Table of Contents
1. U.S. immigration policy in the 1980s and 1990s
2. Reasons for changes in U.S. immigration policy
3. Interest groups
My essay will be about the immigration policy of the United States of America. The U.S. administration has tightened measures against (illegal) immigration to the USA since the 1980s. Especially the immigration of unskilled workers should be avoided. As we will see, the U.S. administration struggles with lacking reform in immigration policy, that’s why a conflict between the federal and state level exists. Especially since the terrorist attacks of 11th of September 2001, the immigration policy has dramatically been changed. Now security issues have become the most important topic. Already existing bilateral relations between the USA and countries of origin of immigrants have also been affected. The first chapter of this essay will be about the changes in immigration policy since the 1980s. I will try to describe the most important new anti-immigrant laws. Furthermore I will show the reasons for these legal changes.
In the second chapter I will write about general reasons for changes in immigration policy in the United States and the meaning of the incidents of September 2001. The third chapter will be about the interest groups which are important in immigration policy. I will try to show how immigration policy is influenced and by whom. My hypothesis for this essay is that U.S. immigration has changed at the latest since the beginning of the 1990s, the level of education of the immigrants got more important because of economic reasons. Since the terror attacks in 2001 immigration is restricted because of safety reasons.
1) U.S. immigration policy in the 1980s and 1990s
The 1980s brought fundamental changes in the U.S. immigration system. New laws in the 1980s and 1990s restricted the immigration – for example the movement of Mexican workers to USA. At the same time with the “North American Free Trade Agreement” an economic integration of the Mexican market took place.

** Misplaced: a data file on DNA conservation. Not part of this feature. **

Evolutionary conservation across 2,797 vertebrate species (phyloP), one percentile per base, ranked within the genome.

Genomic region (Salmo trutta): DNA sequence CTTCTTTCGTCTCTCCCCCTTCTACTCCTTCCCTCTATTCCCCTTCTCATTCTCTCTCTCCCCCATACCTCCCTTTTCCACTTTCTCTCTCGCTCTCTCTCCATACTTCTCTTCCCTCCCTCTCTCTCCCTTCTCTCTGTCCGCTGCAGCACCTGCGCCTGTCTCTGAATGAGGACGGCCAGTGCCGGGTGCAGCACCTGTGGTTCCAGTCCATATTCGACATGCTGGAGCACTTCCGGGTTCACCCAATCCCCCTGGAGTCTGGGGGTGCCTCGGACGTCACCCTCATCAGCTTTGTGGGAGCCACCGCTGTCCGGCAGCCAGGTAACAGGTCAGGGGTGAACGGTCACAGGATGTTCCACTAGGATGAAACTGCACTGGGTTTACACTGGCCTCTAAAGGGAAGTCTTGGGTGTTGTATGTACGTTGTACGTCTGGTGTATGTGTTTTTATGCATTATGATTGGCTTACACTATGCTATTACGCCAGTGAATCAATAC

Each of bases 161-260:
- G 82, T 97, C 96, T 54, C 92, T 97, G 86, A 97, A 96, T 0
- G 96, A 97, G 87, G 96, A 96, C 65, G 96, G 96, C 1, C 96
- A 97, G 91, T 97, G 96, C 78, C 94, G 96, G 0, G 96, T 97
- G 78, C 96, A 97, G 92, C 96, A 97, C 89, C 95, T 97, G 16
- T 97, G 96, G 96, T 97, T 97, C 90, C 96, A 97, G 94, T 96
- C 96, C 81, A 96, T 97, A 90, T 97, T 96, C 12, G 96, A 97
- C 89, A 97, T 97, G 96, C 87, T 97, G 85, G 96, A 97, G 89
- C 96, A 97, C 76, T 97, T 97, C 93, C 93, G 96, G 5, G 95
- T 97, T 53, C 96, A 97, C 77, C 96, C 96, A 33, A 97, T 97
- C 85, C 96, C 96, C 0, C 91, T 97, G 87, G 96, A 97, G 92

The anti-immigration laws in the beginning of 1980s were made because of the allegedly rising number of “undocumented” migrants and the fears of the population resulting from it. The law changes happened in a climate of economic insecurity and cold war hysteria, the immigrants became scapegoats for the problems of the US nation. Politicians like Ronald Reagan brought “solutions” for the “problem” of migration like the setting of border controls and the media adopted phrases like “floods” of Latin Americans and so further deepened the anxiety of the US population. Reagan also mixed the national topic of immigration with the threat of terrorism from abroad.
These situation resulted in the “Immigration Reform and Control Act” of 1986 which should reduce the immigration from Mexico. Anyhow the number of migrants rose, so in 1990 the next immigration-reducing law was passed and the money and staff for border control was increased. Also some states did act against immigration, although it is not their matter but rather that of the federal policy. In connection with the “Illegal Immigration Reform and Immigrant Responsibility Act of 1996” and the “Personal Responsibility and Work Opportunity Reconciliation Act of 1996” it came to a further tightening of anti-immigration-measures, the first one for example brought more Border Patrol agents.
There was no real increase in the immigration of undocumented workers in the 1980s. Rather it was the plan of government-politicians and other actors outside the government to use scare tactics to have profits resulting from the misuse of political issues like undocumented migration and drugs, so the mentioned laws were the result of these tactics and of the political climate which was found by it.